What Are The Main Causes Of Antibiotic Resistance ?
Antimicrobial resistance is mainly due to the consumption of antibiotics by livestock. Indeed, animals consume ten times more antibiotics than humans. This is largely related to the over-use and misuse of antibiotics in livestock, but also aquaculture and crops. Antibiotics are also used as growth factors. This practice has been banned in Europe since 2006, but unfortunately perpetuated in many other countries.
The United States is estimated to have more than 2 million people infected with antibiotic-resistant germs each year, resulting in 23,000 deaths. More than 25,000 deaths in Europe and 700,000 worldwide are due to multi-resistance.
Some countries, such as Italy, Greece, China, India, the countries of the Middle East and North Africa, are in a critical situation, with prevalence of enterobacterial resistance to 3rd generation cephalosporins, and sometimes carbapenems [a class of potent antibiotics], of 50-80%. In total, highly resistant bacteria, even resistant to several classes of antibiotics ("superbugs") are frequent there.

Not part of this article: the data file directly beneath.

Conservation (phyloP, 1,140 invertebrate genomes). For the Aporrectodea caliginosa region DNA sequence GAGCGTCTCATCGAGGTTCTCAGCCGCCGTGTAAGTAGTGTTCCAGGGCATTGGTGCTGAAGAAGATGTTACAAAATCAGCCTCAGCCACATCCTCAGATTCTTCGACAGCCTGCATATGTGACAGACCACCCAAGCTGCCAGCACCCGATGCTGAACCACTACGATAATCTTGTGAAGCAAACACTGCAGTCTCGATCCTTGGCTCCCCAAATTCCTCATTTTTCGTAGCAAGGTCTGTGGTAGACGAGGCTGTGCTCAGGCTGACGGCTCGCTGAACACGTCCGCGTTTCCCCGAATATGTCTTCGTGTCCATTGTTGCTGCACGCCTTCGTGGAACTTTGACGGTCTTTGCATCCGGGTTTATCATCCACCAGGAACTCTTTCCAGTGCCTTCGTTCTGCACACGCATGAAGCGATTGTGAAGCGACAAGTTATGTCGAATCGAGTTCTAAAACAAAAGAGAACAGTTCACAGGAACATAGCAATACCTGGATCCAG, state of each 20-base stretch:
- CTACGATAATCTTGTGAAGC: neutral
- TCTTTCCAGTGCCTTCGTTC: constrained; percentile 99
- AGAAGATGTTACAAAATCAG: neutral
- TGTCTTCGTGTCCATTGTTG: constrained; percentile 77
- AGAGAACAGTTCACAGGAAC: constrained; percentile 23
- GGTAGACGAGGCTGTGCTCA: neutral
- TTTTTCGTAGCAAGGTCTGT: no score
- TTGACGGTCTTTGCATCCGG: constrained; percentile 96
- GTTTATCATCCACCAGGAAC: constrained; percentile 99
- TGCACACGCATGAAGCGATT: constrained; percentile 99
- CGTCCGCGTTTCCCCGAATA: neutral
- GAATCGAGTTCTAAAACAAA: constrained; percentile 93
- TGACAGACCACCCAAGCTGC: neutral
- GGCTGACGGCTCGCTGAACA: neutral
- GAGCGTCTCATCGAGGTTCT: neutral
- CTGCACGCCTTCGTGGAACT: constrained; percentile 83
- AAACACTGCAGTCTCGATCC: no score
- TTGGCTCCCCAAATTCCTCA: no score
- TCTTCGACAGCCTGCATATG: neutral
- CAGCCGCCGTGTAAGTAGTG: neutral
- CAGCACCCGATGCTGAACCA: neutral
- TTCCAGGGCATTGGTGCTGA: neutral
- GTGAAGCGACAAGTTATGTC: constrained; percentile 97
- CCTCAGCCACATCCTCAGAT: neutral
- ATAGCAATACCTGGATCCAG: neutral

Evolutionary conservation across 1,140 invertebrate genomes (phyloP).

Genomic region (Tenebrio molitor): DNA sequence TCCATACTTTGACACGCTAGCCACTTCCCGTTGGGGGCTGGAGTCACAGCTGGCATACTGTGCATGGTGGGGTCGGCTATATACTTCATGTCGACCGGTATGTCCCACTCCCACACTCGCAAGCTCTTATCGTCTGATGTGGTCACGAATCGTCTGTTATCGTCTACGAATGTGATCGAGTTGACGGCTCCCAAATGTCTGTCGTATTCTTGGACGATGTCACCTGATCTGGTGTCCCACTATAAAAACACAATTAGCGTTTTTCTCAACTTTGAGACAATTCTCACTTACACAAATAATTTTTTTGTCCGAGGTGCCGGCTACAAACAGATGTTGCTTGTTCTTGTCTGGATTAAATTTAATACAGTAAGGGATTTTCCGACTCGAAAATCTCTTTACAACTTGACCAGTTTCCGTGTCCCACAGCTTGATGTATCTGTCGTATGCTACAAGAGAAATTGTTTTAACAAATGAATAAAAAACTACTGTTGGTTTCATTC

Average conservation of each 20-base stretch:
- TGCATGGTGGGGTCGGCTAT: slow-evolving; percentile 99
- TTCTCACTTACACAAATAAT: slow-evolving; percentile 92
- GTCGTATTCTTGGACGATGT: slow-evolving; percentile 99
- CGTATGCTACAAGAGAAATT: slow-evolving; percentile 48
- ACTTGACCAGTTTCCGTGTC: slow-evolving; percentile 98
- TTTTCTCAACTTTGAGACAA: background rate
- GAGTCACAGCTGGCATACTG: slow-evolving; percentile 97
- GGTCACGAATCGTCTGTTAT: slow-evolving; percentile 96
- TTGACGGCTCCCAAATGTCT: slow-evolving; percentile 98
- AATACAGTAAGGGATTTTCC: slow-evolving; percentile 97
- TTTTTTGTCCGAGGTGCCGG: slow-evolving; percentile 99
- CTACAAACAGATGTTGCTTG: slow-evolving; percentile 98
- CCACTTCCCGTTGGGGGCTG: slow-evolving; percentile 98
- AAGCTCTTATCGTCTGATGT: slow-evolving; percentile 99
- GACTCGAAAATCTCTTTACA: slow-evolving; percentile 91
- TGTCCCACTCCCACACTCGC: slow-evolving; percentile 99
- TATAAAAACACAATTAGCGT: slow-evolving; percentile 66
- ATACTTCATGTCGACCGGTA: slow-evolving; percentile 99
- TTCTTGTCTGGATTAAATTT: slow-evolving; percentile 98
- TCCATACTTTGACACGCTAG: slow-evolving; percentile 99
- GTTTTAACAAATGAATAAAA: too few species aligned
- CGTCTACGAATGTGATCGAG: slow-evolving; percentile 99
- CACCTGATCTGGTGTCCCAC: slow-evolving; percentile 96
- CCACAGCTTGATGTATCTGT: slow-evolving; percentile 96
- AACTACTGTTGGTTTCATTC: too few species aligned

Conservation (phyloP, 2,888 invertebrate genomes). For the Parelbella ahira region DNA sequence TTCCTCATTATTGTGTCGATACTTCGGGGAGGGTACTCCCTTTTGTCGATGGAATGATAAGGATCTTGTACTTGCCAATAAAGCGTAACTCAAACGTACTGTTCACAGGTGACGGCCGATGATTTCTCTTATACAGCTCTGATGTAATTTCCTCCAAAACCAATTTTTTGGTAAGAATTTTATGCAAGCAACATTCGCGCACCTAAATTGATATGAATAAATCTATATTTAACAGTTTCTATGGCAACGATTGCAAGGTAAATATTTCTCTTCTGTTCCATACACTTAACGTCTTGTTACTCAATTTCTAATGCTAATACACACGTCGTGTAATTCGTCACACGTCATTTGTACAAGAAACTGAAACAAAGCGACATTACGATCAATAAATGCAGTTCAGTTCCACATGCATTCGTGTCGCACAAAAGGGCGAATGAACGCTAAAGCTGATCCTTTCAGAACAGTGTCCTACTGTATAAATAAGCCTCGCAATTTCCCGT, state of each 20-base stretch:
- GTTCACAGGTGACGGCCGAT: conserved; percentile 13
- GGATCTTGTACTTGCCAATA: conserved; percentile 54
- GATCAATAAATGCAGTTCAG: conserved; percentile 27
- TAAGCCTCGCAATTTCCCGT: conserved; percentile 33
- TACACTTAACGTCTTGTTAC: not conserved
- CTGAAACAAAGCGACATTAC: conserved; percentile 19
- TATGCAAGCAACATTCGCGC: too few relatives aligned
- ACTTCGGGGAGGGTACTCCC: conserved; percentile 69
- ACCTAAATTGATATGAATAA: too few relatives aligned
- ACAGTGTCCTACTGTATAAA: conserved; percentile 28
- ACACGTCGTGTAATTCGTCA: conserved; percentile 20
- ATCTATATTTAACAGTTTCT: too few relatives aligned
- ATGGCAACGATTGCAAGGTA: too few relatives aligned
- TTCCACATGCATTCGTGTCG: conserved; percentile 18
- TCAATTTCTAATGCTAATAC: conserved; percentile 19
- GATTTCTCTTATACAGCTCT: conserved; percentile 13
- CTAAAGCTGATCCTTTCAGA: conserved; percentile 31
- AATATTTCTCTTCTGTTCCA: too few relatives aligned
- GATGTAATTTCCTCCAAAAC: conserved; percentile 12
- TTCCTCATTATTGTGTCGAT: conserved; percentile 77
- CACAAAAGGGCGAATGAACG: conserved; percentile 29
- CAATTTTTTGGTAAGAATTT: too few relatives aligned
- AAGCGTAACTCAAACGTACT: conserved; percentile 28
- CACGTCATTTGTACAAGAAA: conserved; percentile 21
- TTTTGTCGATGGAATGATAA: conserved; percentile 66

Another major aspect of the scourge of the emergence of resistant bacteria is the chemical pollution of water by antibiotics. The presence of antibiotics, and therefore of resistant bacteria, in surface waters can originate in health centers but also in the production of active ingredients (because of their failing treatment plants).
These surface waters contaminated by pathogenic bacteria are also used for watering crops, and in some countries for animal and human consumption. Humans can ingest plants contaminated with resistant germs.
In China, the presence of antibiotics has been detected in the tap water of individuals. Thus, it has been shown that waters downstream from pharmaceutical plants contain levels 10,000 times higher than the doses used in humans. [source]
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